Sara Michelle Fetters: For you, Jeff, what’s it mean when you are able to pull together a cast like this? To venture with you all the way to Tuscany to make a low budget comedy out of The Decameron?
Jeff Baena: It is an honor and it feels great. I mean, all these people that did this movie are some of my favorite people in the world! I think they’re the funniest people and some of the most talented actors around. The fact that they sort of opened themselves up to the experience and allowed themselves to commit to something that on paper sounds sort of insane; it’s a testament to their desire to try something different and to challenge themselves. To just be open to new experiences. I think when you tell people, “I’ve got this nun comedy that takes place in the Middle Ages and we’re gonna go to Tuscany for a month and shoot, what do you think?” that’s definitely a litmus test for what your priorities are. I think all of these people are just super committed to trying to create, to be present and to be honest. They’re all amazing performers.
Sara Michelle Fetters: What have you both learned about one another, transitioning from one film to the next?
Aubrey Plaza: I mean, I don’t like, you know, talking super personal about our relationship, honestly. But I’d say it’s an amazing experience to work with your partner in this way. I’ve worked with Jeff since his first movie. I’ve seen him evolve and I’ve seen him grow. It’s a really special dynamic that we have. It’s challenging at times but it’s also really rewarding to do something together like this. I don’t know what else to say.
Sara Michelle Fetters: Jeff, I think what I loved so much about your work is that I can tell each film comes from a singular voice yet I also love that they’re all so different. It feels to me that you’re interested in exploring new and different ideas and topics every timeout, that you don’t feel like you have to be stuck in any one genre, even though each film contains more than their fair share of laughs. Is that something that you’re shooting for? To keep branching out like this in this manner?
Jeff Baena: I think when you make a movie it’s such a massive undertaking that if you’re not interested in what you’re about to do, it’s gonna be hellish. I think I just decide to focus all my energy on something that is exciting to me, something unique. I don’t want to be doing anything that’s a retread, something that’s been done before. I want to try something different. I have a lot of interests that bounce around my head. I’ve been lucky enough to be able to explore things without having to have like a 14-year break between films, so that means my ideas haven’t had the time to grow stale. It’s just the benefit, I guess, of the way technology is today, that you can put a movie together and shoot it within a year.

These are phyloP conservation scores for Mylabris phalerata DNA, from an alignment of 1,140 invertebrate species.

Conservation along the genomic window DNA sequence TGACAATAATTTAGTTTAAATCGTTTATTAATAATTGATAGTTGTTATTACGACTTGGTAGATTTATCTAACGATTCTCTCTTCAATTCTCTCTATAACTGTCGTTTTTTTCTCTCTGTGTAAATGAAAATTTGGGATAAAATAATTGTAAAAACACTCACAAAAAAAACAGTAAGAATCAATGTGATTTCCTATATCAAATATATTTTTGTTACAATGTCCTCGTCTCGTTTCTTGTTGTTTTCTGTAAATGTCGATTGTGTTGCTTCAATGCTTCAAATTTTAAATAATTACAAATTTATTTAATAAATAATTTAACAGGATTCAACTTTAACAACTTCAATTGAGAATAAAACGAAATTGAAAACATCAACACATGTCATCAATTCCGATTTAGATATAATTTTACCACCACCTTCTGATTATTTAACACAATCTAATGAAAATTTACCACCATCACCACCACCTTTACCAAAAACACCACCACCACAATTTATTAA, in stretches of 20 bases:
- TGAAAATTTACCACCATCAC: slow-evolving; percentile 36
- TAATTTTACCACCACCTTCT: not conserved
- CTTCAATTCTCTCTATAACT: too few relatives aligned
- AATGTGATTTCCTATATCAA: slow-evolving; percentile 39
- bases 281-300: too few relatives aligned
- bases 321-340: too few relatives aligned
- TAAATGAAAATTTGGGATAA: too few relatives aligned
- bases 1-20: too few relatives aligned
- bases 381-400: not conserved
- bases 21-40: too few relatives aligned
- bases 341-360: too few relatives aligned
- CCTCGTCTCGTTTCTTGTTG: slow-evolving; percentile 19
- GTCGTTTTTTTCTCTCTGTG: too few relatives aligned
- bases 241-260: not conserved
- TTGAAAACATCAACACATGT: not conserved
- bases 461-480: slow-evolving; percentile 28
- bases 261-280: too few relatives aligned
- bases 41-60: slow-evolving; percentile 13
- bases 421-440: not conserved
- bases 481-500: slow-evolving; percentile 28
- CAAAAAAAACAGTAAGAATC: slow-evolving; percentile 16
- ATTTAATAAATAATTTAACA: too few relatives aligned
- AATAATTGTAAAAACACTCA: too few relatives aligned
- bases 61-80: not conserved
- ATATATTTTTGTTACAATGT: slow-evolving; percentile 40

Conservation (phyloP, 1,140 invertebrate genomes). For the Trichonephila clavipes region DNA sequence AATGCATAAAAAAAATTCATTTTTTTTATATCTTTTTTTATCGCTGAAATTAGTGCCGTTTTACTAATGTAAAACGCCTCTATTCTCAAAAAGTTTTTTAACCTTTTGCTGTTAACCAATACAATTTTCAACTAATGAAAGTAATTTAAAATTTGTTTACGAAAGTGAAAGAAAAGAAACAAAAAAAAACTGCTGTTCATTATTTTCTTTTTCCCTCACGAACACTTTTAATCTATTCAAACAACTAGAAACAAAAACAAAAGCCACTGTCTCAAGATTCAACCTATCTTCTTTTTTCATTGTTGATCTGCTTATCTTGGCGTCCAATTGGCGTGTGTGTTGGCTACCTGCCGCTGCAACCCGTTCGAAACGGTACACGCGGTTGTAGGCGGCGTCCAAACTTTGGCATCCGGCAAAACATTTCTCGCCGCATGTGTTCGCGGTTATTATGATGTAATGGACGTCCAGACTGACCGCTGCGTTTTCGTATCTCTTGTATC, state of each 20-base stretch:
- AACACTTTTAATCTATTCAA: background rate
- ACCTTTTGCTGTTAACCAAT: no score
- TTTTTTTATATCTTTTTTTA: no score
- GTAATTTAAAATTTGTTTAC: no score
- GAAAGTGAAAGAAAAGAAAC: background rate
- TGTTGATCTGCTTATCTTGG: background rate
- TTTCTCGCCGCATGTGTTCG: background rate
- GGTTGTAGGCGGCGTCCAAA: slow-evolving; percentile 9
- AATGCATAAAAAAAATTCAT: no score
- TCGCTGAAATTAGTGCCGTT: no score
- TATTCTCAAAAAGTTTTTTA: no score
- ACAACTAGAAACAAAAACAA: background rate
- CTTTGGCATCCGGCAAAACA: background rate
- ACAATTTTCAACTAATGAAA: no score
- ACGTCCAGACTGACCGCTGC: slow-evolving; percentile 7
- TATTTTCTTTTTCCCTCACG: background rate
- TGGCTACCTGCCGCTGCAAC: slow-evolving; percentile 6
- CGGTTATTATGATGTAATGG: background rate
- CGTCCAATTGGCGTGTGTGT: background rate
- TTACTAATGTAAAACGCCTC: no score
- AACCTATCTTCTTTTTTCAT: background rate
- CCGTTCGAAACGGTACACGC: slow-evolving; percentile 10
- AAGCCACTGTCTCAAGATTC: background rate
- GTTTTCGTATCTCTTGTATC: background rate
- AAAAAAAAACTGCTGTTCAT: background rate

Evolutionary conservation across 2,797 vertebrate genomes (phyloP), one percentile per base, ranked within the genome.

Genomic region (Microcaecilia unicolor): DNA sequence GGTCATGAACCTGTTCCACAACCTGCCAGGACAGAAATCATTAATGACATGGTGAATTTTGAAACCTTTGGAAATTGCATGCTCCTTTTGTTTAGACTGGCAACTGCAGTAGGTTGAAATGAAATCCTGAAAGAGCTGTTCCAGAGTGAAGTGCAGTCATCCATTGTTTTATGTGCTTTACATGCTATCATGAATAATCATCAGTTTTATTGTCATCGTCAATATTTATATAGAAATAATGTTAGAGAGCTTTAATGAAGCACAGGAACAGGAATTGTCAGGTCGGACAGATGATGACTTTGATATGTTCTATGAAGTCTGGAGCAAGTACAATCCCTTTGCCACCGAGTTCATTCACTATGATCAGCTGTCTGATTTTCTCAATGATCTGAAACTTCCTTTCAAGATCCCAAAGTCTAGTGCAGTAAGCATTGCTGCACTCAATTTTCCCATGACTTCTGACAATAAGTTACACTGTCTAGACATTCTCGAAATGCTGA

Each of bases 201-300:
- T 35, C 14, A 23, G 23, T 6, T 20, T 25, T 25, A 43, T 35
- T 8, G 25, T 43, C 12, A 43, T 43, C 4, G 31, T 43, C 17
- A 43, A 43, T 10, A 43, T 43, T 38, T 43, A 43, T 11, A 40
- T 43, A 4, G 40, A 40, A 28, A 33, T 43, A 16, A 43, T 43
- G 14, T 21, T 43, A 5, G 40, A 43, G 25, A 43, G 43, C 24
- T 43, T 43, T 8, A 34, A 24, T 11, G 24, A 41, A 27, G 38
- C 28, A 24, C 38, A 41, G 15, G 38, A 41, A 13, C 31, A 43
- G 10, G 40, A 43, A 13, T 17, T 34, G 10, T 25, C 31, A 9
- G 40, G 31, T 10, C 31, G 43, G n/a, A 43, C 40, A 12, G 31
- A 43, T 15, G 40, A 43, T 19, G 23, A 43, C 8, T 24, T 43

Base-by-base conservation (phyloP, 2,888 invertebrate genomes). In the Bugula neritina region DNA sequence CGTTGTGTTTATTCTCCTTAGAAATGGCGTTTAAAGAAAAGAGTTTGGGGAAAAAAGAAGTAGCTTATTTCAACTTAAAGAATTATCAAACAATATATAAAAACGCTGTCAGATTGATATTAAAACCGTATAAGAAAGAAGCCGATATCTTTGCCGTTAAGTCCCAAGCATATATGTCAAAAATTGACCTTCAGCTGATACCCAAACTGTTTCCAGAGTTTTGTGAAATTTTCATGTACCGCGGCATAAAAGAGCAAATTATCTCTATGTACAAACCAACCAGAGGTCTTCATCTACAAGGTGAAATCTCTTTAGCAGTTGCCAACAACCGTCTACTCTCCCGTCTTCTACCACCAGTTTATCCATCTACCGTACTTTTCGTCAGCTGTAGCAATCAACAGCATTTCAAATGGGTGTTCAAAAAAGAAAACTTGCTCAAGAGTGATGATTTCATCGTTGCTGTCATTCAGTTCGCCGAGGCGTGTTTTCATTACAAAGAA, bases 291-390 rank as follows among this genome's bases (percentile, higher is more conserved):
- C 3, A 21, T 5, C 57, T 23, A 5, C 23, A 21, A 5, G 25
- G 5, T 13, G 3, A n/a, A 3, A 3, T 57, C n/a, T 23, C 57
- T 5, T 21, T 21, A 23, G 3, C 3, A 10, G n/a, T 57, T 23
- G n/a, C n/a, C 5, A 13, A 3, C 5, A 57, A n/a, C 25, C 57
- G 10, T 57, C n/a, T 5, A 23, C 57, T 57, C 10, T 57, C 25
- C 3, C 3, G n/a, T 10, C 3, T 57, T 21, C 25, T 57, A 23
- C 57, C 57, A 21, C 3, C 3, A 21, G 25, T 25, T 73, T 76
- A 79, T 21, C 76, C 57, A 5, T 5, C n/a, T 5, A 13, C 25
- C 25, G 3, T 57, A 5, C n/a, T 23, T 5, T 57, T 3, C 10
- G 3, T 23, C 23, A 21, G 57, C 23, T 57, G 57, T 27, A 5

So, yeah, I never want to be walking down the same concrete I’ve walked down before. Because, what’s the point of doing it if it’s been done before?
Sara Michelle Fetters: At the end of the day when people really get a chance to start seeing The Little Hours, what do you hope they take away from it? What do you hope they’re talking about afterwards?
Jeff Baena: I mean for me the sort of primary reason that I chose to make this was to highlight just how similar we are to people in the past and how, even though history separates us, that we’re still just people. It’s human. And even though this book is from 1350, the humor in it transcends time and is still relatable and very, very funny; that these are all just stories of people living their lives, regardless of the context.
Sara Michelle Fetters: And you, Aubrey?
Aubrey Plaza: I hope they laugh. I hope that people find it funny, but I also think there’s a real sweetness to it all and I hope that people respond to that. I just love that Jeff made a movie like this right now. I think it’s rare that people are making stuff like this, taking such risks when making movies. After watching this and seeing that, I hope that more people will be inspired to go crazy and make weird stuff. That would be great.
– Interview reprinted courtesy of the SGN in Seattle